If you started at the Educational Center, you can explore the Ravine Loop first before you check out the Wind Dance Pond. The Ravine Loop has a creek that runs in dense shaded woods. This place is good for species that prefer shaded flowing water like Ebony Jewelwings and Orange Bluets. While I have not seen them myself, Shadow Darners are also known to occur here. Along the check, out out any ponds you come across for other pond species that you might have missed earlier. The trails are also known to have Great Spreadwings in the fall.
Pennypack Creek – Krewstown Road
This is a great spot for species that prefer running water. Park at the Krewstown Parking Lot and head out north on the trails. Scan the trail for Blue-fronted Dancers. Walk down to the first stream access just past the bridge. This is a good spot to get all recorded species of Dancers in Philadelphia. More Blue-fronted Dancers should be around, but mixed in should be Dusky, Variable and Powdered Dancers. You’ll find plenty of Stream Bluets patrolling the edge of the stream as well. Scan over the water and the rapids under the bridge for species like Prince Baskettails.
Next, continue along the trails following the creek. Continue scanning the edges for Stream Bluets and dancers you might have missed. As you get into more shaded territory, look for dragonflies that may be flying around in the shade. You can find Ebony Jewelwings and Fawn Darners here.
Pleasant Hill Park
This is a good spot to see Big Bluets. From the parking lot, head towards the boat ramp and scan the overhanging vegetation for Big Bluets. Continue along the trail beside the river, scanning for Big Bluets and other odes. Eastern Pondhawks and Common Whitetails should be flying around here as well.
Next head over to the Fish Hatchery ponds. There is a lot of low emergent vegetation here. Scan the plants for forktails, both Eastern and Fragile. Bluets like Orange and Slender Bluets can be found here as well, and dragonflies like Blue Dasher, Eastern Amberwing and Eastern Pondhawk should be flying around. Skimming Bluet has also been seen here (not by me).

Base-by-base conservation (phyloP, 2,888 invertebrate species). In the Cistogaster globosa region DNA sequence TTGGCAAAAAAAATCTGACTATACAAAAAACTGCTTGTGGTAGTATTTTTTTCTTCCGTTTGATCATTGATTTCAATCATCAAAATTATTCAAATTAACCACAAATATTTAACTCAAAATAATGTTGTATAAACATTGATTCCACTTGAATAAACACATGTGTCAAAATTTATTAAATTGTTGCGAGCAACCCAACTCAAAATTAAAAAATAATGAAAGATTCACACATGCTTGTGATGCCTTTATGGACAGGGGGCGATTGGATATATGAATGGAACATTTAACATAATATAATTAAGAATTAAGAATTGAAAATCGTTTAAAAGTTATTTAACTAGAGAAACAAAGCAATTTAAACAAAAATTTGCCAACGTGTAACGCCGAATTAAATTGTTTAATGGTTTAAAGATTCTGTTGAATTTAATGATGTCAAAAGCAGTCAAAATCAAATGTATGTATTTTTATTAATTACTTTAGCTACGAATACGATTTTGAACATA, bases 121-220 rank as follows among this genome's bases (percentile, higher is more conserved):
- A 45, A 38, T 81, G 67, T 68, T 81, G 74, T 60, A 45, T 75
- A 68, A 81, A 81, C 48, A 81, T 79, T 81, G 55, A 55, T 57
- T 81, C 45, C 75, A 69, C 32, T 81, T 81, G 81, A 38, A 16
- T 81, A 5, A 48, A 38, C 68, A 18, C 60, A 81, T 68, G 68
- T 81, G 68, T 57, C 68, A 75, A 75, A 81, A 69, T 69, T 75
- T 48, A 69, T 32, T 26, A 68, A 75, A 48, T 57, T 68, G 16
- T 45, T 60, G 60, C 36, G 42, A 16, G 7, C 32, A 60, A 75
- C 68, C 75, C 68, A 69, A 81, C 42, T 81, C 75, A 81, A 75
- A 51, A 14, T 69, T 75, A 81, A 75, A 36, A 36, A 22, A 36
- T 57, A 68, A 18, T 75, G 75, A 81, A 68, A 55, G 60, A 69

Trails around a reservoir. Look for species like Azure Bluets, Fragile and Eastern Forktails, Blue Dasher and Eastern Pondhawk. Slender Spreadwing has also been seen here. There is also a record for Calico Pennant (not seen by me) from here.
Nothing out of the ordinary here. Good for common pond species like Blue Dasher, Eastern Amberwing, Slaty Skimmer, Eastern Pondhawk, Common Whitetail, Fragile and Eastern Forktails, Familiar Bluet, etc.
Note: Endangered or threatened species locations may be obscured on iNaturalist maps
Note 2: Species seen by others but not included here: Skimming Bluet, Calico Pennant, Great Spreadwing, Tiger Spiketail, Common Baskettail, Stream Cruiser, Black-shouldered Spinyleg, Dragonhunter, American Rubyspot, Shadow Darner
Wandering Glider (Pantala flavescens)
Common; open fields, roads, parking lots
Top Spots: Often seen near cars and parking lots| Map of iNaturalist Observations
Carolina Saddlebags (Tramea carolina)
Pond Damsels (Coenagrionidae)
Azure Bluet (Enallagma aspersum)
Stream Bluet (Enallagma exsulans)
Orange Bluet (Enallagma signatum)
Fragile Forktail (Ischnura posita)